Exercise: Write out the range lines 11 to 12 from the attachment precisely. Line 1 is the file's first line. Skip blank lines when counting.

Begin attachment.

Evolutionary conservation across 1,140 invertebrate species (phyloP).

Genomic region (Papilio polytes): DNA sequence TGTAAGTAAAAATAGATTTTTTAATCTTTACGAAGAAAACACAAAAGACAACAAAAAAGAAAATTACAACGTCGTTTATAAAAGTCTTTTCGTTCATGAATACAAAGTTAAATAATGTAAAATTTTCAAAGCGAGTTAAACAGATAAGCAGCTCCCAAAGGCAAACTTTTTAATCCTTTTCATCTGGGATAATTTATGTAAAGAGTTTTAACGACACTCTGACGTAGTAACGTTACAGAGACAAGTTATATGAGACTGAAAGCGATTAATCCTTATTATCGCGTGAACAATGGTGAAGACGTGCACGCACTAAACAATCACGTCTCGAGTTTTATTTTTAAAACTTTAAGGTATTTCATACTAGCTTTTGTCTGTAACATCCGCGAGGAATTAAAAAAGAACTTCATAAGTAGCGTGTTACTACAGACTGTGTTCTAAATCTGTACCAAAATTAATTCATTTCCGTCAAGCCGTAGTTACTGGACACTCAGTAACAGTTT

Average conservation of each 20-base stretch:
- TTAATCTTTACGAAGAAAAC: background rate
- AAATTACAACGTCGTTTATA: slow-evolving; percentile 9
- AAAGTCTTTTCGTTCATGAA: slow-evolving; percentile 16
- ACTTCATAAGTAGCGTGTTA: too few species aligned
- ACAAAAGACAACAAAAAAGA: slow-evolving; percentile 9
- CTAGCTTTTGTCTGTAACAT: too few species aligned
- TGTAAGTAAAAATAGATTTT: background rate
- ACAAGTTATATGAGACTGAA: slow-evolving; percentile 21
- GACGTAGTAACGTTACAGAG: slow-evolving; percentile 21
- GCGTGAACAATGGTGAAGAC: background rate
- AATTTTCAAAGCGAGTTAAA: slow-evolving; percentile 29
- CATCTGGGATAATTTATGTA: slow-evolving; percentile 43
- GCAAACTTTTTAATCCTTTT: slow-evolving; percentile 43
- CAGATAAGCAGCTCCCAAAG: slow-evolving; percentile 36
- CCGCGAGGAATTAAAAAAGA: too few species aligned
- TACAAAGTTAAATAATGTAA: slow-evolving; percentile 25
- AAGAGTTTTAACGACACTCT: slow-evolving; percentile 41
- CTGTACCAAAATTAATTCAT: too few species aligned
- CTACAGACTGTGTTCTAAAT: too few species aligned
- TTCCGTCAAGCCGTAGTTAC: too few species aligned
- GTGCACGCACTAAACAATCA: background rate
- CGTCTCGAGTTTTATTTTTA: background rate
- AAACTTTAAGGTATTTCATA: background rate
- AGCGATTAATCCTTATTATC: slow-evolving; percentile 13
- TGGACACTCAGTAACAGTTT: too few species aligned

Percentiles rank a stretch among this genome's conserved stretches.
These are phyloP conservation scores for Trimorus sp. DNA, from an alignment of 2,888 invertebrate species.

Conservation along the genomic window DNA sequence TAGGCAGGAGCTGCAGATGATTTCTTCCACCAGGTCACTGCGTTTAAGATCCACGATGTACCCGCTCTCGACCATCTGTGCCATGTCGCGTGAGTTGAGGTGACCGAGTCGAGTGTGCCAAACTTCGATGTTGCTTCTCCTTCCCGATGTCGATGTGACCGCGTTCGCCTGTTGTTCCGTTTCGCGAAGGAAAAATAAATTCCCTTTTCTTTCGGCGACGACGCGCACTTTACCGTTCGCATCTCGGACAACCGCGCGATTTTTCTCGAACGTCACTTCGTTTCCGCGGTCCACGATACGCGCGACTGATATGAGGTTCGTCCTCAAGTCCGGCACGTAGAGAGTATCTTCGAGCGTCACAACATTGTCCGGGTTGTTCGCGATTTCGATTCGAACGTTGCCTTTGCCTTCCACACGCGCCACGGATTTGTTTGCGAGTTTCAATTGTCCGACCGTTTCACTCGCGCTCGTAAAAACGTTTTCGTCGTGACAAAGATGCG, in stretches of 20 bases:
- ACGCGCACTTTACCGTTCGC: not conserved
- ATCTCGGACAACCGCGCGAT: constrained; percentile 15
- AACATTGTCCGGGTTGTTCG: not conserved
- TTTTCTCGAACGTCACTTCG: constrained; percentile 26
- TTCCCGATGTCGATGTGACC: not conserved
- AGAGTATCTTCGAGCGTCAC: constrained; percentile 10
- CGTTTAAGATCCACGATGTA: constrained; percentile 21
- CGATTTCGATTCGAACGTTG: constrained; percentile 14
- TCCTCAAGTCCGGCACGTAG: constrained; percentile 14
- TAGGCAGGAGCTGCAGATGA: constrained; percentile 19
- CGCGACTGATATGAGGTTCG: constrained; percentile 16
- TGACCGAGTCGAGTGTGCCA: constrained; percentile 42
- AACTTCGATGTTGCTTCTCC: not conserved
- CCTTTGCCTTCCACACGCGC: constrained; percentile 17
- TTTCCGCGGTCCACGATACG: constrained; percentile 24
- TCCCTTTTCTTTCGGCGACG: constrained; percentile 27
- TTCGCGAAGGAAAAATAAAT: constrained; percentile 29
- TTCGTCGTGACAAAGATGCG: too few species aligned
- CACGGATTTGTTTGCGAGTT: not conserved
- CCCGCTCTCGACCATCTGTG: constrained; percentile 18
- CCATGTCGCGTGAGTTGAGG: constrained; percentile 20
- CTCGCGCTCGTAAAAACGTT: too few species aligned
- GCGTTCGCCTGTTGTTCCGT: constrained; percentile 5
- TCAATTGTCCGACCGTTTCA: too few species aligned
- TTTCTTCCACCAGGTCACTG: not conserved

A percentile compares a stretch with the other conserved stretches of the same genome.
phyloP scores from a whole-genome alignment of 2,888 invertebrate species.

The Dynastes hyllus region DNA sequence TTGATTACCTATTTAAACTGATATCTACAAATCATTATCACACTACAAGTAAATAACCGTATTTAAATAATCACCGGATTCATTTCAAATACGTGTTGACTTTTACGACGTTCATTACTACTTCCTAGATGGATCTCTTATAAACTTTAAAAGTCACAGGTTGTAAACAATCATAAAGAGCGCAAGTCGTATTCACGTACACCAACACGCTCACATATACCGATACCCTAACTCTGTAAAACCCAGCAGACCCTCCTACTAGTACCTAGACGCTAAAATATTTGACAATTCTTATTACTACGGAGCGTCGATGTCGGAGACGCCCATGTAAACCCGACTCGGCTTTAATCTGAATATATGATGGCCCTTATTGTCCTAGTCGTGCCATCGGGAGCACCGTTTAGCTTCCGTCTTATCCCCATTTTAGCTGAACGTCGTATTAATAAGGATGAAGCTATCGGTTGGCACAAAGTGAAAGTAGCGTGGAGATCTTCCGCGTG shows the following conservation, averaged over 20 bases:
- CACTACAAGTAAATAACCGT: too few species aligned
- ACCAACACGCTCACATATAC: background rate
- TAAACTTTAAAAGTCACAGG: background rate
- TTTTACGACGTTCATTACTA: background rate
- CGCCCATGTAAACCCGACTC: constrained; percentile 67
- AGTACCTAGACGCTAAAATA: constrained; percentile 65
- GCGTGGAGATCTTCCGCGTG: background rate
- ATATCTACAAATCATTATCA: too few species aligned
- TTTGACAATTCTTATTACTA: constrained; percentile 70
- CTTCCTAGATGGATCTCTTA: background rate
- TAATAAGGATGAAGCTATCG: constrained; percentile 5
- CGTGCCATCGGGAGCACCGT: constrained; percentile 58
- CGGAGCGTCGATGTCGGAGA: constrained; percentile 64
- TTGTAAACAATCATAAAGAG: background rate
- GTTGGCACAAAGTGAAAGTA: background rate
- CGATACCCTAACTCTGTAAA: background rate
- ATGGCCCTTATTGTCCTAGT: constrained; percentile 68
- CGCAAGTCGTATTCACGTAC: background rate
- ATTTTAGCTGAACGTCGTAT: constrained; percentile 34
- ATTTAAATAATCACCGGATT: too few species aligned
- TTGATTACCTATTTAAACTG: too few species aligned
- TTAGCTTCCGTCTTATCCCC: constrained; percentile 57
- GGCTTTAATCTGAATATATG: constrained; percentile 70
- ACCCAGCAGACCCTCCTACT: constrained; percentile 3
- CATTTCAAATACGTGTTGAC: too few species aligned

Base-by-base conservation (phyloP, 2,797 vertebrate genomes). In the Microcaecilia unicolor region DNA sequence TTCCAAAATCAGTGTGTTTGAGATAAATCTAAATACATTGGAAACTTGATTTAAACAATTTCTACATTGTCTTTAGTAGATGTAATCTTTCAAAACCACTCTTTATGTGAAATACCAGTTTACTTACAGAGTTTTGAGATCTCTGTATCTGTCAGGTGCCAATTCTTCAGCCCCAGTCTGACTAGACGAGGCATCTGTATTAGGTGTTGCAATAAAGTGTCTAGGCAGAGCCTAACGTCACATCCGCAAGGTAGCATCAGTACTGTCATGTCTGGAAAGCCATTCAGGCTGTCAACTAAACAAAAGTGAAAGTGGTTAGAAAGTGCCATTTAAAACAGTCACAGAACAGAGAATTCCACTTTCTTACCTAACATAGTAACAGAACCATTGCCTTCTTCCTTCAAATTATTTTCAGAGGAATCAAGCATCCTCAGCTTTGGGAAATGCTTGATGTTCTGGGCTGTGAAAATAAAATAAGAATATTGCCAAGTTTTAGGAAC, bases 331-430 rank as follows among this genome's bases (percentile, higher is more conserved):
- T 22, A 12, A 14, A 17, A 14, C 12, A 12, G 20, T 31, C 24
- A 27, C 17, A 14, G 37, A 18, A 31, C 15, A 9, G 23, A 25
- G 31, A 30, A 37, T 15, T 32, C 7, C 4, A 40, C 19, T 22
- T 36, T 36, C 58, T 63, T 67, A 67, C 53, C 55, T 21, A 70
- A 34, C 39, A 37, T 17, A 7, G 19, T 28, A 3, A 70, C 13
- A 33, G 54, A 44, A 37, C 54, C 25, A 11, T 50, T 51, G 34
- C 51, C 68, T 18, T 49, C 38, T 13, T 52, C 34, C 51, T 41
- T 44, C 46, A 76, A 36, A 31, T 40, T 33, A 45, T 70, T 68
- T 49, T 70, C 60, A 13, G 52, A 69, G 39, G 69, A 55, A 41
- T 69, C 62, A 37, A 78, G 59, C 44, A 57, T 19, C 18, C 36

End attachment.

- ACAAGTTATATGAGACTGAA: slow-evolving; percentile 21
- GACGTAGTAACGTTACAGAG: slow-evolving; percentile 21